The sin that animal behaviorists were taught for years to avoid was that of 'anthropomorphizing'. To anthropomorphize was to 'attribute human values to the actions or reactions of an animal."
The concept was, animals couldn't be tested to find out if they really thought, emoted, or dreamed, therefore, they did not.  It didn't matter that they were unable or unwilling to learn to speak their study animal's language. The guinea pig couldn't say 'I am hurting', therefore, the scientist attibuted it to the animal being incapable of feeling pain.

    The tests were created, monitored and scored by humans. Thus, they were biased.  Because a mouse can't read the arrow that pointed to the maze exit, it meant the mouse was stupid. Animals refuse to learn their ABC's.  Obviously that means they are stupid.

   Well, that is so much bullshit, too, and you've seen it. No, my cat may not ever wonder where in the world am I going to find the money to feed her. She doesn't think that way. She is incapable of understanding money, or economics, or being paid by someone else to do work, or going to the feed store to purchase food, or paying the utilities so we all can sleep in a nice warm house. None of these things are within her mind, or even her capacity to understand. What she DOES understand is that I am the Filler of the Bowl. What she does understand, and know, is that she must, every time she feels a hunger pang, come and rub up against my leg, or sit and stare at me, until I fill the bowl for her. Where it comes from she doesn't know, or care.
    And she is, too, capable of loving me, without the impetus of hunger to tell me so.

   Researchers who marginalized scientists for anthropomorphizing had, apparently, never  thought that animals were just as capable of doing it to us. They apparently had never loved a pet. They did not want to believe that a dog was capable of caninomorphizing (meaning, attributing canid values to a human). Yet it was in front of their very eyes. Conducting an experiment to conclude that a dog is most definitely capable of attributing canine values to a human is easy to conduct. Have the owner, a stranger to you, give his equally strange to you dog a juicy raw bone, covered with raw meat. Now try to take that bone away from the dog. What happens? You get a snap and a growl if you're lucky, and a full out bite/attack if you're not. Why? Do you want that nasty, raw bone? Hell, no. But the DOG values it, very much so. He knows you want it and will try to take it from him because he is caninomorphizing-attributing HIS canine values (that of the bone) to YOU, the human.

    Why is this not factored into the theorizing that an animal has the full suite of emotions and feelings that we do?

    Because it's inconvenient. 

    Because believing that a dog is in incapable of love, doesn't want to be free to move around where and when he will, makes it easier to do things to it-like keep it chained in the backyard to a tree.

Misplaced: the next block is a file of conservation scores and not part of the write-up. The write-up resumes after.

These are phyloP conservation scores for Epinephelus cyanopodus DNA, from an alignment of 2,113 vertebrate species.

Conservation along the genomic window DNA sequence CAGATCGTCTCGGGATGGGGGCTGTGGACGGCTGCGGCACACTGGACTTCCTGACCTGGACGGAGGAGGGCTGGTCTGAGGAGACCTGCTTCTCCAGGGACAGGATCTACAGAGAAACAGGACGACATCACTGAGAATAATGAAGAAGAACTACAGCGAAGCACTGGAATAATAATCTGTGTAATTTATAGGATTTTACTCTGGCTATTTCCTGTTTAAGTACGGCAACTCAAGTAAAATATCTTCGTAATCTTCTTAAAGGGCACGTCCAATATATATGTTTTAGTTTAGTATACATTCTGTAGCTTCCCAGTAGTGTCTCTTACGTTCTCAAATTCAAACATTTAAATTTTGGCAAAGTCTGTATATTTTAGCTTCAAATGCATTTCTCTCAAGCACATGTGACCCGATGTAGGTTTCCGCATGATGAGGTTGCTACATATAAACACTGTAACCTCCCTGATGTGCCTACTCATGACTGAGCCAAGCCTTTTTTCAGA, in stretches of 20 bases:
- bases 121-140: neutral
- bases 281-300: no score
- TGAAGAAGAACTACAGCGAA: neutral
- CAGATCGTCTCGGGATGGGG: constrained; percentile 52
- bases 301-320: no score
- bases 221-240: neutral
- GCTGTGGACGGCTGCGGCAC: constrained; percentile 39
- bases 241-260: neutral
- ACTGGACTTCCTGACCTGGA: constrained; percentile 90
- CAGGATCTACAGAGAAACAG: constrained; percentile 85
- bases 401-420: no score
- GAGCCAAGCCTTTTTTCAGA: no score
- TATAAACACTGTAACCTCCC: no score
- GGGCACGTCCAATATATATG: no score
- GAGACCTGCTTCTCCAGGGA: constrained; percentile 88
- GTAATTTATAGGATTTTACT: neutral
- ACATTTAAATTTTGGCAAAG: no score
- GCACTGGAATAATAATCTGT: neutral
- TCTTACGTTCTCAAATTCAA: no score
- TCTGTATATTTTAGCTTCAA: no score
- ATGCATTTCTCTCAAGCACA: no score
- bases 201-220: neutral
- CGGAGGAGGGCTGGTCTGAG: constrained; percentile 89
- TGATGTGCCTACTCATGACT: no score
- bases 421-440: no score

Because it's easier to think that the monkey in the cage is shrieking because it wants food rather than because it is insane from being caged.

          It makes it easier to put a severe bit in the mouth of a horse rather than try and work with the animal to get it to do what you want. 

    Yes, most animals are incapable of passing tests that an average three year old human can ace.

     Yet the folks who insist animals cannot think do not see the proof that they DO, despite it being right in front of their eyes.

     How 'natural' is it for a cow to live in a barn, and allow a machine to be placed on its milk distended udder? How natural is it for a horse to willingly enter a claustrophobic box that moves? Or to allow a man to put metal in its mouth, get on its back and ask it to chase a cow? How natural is it for a dog to allow itself to be dressed in dolly clothes and carried about in a purse?

    It's not. But they allow it. Only by being able to think, and reason, and learn that such actions, while odd, don't hurt it, and usually are followed by other, nicer things like eating, petting, etc. And most of our companion animals actually do things that are unnatural because they LIKE it. I know horses that adore jumping. I know dogs who would rather go for a ride in the car than eat. My neighbor had a chicken that was raised by ducks, and believed it was a duck, and couldn't understand how it just wasn't able to float atop the water.

    To the researchers who insist animals cannot think, reason or emote, I give this challenge. Lets see a more balanced and unbiased experiment.

    Let's have the researcher go out onto the prairie with a domesticated horse. Somewhere in the vastness is a body of water. All about him is grassland-no trees, no rocks, not a bit of civilization. It's high summer or deep winter.

    We want the researcher in the exact same condition as the horses. Naked. Shoeless. Carrying nothing-no bottles of water, no food, no tools, no weapons,  no shelter. He is in the exact same condition he was in at birth.
    To be a true scientist, in order to truly dismiss the concept that animals can't think, he must be exactly the same physical condition as the horses. No, he cannot ride the horse. No he cannot kill the horse and eat it.  No, he must subject himself to the exact same conditions the horse is in, in order to truly see who is intelligent, who can think and make decisions.

   Leave the man and the horse out there for two weeks.

   Who do you think is going to survive?